Flathead County

West Valley Land Use Committee Seeks Feedback

Public input will be used to review neighborhood plan

By Micah Drew
Farm to Market Road northwest of Kalispell. Hunter D’Antuono | Flathead Beacon

The West Valley Land Use Advisory Committee (WVLUAC) is seeking public input from residents of the West Valley Zoning District to determine whether the comprehensive neighborhood plan still fits residents’ vision for the area.

The West Valley neighborhood plan was adopted in 1997 and presents a framework for land use in West Valley. The stated goal of the plan is to “maintain the rural and scenic quality of West Valley,” plan for wise land use, protect air and water quality and protect private property rights.

Erica Wirtala, a new WVLUAC member, is helping to push out the word about the neighborhood plan update, including sending out surveys to all residents in West Valley.

“We want to know if people are happy with the current plan, happy with the direction of growth in the area or not,” she said. “It’s important if you want to shape the direction of where you want your community to go.”

Comprehensive plans, such as the one for West Valley, are non-binding, non-regulatory documents that outline the general characteristics of a zoning area and offer a guide for future growth and development. Flathead County Planning Director Mark Mussman says real changes come from updating zoning regulations.

“Other than there are a few more people that live there, the nature of West Valley is that the neighborhood plan is still applicable,” Mussman said. “It’s the regulations that have lagged behind the times…. [they] are regulatory and tell individual property owners what they can and cannot do.”

Mussman said that while the process of updating a neighborhood plan can involve a lot of public interest and input, he believes there is some misguided thinking that such input will affect regulations.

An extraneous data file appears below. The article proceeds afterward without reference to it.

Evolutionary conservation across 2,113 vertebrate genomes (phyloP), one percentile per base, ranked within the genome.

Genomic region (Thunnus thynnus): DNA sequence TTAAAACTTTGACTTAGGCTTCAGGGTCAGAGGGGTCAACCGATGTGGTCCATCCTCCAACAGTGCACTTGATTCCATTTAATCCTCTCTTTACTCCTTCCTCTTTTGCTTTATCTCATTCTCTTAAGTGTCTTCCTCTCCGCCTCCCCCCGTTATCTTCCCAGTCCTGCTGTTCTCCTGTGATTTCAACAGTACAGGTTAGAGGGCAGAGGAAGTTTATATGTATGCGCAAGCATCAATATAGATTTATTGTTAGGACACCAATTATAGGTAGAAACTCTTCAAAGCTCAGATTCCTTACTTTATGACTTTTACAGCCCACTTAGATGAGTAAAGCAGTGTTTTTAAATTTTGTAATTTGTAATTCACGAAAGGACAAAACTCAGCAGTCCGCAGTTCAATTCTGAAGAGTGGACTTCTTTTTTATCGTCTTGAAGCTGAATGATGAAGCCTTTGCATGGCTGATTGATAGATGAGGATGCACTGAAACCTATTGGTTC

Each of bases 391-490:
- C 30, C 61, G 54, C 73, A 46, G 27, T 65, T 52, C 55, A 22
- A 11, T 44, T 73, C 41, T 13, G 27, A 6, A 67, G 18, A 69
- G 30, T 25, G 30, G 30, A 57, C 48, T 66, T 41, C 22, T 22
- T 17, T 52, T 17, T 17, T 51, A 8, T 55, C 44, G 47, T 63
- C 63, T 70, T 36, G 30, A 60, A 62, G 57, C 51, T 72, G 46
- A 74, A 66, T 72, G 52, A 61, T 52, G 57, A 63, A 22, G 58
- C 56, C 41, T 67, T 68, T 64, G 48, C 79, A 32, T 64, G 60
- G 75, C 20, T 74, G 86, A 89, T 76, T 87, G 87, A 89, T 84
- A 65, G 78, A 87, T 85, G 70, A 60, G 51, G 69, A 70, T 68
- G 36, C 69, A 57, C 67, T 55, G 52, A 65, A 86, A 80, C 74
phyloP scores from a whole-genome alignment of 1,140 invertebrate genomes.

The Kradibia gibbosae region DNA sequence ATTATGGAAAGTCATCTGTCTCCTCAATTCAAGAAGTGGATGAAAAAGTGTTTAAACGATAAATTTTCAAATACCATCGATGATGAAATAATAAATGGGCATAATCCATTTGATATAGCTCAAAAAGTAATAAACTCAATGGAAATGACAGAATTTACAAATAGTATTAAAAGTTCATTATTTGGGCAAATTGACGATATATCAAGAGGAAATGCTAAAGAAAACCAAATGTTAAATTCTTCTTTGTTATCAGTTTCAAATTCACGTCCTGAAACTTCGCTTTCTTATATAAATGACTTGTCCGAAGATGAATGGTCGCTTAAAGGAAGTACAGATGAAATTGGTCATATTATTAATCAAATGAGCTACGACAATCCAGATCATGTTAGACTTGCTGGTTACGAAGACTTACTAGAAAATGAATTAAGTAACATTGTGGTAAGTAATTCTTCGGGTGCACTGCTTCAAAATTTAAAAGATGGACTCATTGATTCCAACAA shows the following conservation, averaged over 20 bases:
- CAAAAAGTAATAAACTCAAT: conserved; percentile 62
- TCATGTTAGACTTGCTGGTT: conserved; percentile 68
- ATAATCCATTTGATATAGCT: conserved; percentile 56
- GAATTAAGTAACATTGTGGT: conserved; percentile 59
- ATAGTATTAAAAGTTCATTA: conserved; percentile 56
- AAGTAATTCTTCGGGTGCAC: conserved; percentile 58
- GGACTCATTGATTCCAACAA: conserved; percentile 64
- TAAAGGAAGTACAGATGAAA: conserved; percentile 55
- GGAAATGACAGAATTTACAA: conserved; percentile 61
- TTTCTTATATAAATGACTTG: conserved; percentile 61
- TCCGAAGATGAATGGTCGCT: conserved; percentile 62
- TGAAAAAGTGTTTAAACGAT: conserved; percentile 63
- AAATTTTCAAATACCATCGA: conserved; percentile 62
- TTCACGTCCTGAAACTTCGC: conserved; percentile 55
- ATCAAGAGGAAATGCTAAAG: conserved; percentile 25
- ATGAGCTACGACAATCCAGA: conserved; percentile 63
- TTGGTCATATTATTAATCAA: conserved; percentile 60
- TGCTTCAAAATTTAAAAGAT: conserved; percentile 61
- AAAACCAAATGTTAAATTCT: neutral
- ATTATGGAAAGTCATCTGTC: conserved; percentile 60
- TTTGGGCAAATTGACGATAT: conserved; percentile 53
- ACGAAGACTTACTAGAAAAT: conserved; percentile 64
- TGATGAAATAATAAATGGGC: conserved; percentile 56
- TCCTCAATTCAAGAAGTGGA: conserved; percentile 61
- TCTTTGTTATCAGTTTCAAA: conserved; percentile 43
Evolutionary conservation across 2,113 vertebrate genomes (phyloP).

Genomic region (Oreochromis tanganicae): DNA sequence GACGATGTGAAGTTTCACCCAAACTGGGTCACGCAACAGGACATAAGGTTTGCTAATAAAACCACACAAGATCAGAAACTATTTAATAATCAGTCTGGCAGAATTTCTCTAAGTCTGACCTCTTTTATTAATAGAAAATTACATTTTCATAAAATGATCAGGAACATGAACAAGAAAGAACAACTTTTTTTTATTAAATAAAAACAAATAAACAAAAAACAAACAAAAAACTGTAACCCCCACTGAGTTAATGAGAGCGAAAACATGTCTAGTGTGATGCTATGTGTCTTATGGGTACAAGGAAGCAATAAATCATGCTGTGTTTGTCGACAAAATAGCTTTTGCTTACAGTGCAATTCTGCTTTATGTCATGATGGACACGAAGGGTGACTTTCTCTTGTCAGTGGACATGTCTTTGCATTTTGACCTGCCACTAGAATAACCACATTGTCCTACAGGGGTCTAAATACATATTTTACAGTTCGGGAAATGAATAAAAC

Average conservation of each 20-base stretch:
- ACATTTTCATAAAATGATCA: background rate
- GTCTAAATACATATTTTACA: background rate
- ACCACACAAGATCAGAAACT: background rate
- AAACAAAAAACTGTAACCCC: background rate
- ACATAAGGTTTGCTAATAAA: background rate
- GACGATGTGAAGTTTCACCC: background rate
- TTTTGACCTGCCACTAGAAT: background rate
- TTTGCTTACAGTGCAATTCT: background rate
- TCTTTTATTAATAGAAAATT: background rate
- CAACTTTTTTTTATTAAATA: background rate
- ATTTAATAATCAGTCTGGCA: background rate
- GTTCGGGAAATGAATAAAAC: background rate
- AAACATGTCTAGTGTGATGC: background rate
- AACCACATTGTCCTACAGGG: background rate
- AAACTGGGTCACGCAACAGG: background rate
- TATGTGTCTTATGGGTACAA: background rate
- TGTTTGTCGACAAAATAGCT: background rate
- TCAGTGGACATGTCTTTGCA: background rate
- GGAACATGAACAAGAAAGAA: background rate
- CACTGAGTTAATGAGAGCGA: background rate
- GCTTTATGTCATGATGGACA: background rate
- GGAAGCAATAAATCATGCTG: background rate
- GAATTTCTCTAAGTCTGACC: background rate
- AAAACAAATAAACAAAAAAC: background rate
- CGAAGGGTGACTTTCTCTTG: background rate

“Typically there is a significant loss of interest after a neighborhood plan is adopted and when the regulations then actually get addressed,” he said.

Oftentimes, land-use committees see surges of interest when there are controversial developments that spur locals to get more involved in the process, according to Mussman. He cited the Middle Canyon committee as an example for expanding from zero to five members in response to several developments in the area, and has since proposed several text amendments to local zoning regulations.

 “There are some issues in the comprehensive growth policy plans that could be addressed, and probably should be addressed,” Mussman said. “The regulations should be looked at on a regular basis.”

Mussman said the Flathead County growth policy will need to be updated soon, a process that will start once final U.S. Census data is received for the area.

The West Valley resident survey can be completed online by visiting flathead.mt.gov/planning_zoning.

In addition, community members in West Glacier have released a draft of the West Glacier Vision plan, which recommends a multitude of policies for the West Glacier area and could be adopted as a neighborhood plan. The draft is available for review on the county’s planning and zoning website.